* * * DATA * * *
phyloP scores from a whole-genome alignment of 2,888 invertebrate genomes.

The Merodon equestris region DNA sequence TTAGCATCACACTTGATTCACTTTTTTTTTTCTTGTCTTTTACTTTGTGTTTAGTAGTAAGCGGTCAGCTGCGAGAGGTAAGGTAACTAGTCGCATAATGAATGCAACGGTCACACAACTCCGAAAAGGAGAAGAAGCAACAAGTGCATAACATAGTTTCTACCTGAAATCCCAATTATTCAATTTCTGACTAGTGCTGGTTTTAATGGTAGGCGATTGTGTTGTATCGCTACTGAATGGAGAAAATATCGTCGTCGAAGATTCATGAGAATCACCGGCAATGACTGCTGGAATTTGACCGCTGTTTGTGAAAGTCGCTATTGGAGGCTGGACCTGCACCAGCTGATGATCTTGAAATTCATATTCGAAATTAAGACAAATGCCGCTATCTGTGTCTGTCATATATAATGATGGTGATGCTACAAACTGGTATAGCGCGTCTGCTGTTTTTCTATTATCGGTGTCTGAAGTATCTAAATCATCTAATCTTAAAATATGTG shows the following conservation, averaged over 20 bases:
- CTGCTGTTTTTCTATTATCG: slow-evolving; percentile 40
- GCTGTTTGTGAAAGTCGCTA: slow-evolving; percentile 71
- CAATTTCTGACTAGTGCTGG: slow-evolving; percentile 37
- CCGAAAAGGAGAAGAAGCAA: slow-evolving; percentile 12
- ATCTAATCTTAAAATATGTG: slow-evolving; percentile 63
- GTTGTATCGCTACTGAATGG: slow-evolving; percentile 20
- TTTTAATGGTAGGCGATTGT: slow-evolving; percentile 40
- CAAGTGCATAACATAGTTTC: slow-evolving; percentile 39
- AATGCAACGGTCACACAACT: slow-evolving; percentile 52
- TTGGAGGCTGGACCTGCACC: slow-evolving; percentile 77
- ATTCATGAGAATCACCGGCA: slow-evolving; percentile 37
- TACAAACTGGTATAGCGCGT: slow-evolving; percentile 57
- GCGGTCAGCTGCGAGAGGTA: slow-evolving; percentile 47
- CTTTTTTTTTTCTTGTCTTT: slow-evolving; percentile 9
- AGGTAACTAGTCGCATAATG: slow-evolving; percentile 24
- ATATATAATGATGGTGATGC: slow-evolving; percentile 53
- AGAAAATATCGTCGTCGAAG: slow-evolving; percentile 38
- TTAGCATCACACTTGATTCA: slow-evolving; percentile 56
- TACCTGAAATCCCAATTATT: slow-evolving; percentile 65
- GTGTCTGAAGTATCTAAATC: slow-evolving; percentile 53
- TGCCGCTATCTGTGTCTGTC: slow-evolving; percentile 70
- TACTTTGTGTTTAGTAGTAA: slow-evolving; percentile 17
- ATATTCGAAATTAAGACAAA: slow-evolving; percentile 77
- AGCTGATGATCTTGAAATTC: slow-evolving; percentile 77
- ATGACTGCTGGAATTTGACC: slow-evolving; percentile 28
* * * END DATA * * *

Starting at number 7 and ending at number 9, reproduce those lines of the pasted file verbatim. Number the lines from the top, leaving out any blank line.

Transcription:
- ATCTAATCTTAAAATATGTG: slow-evolving; percentile 63
- GTTGTATCGCTACTGAATGG: slow-evolving; percentile 20
- TTTTAATGGTAGGCGATTGT: slow-evolving; percentile 40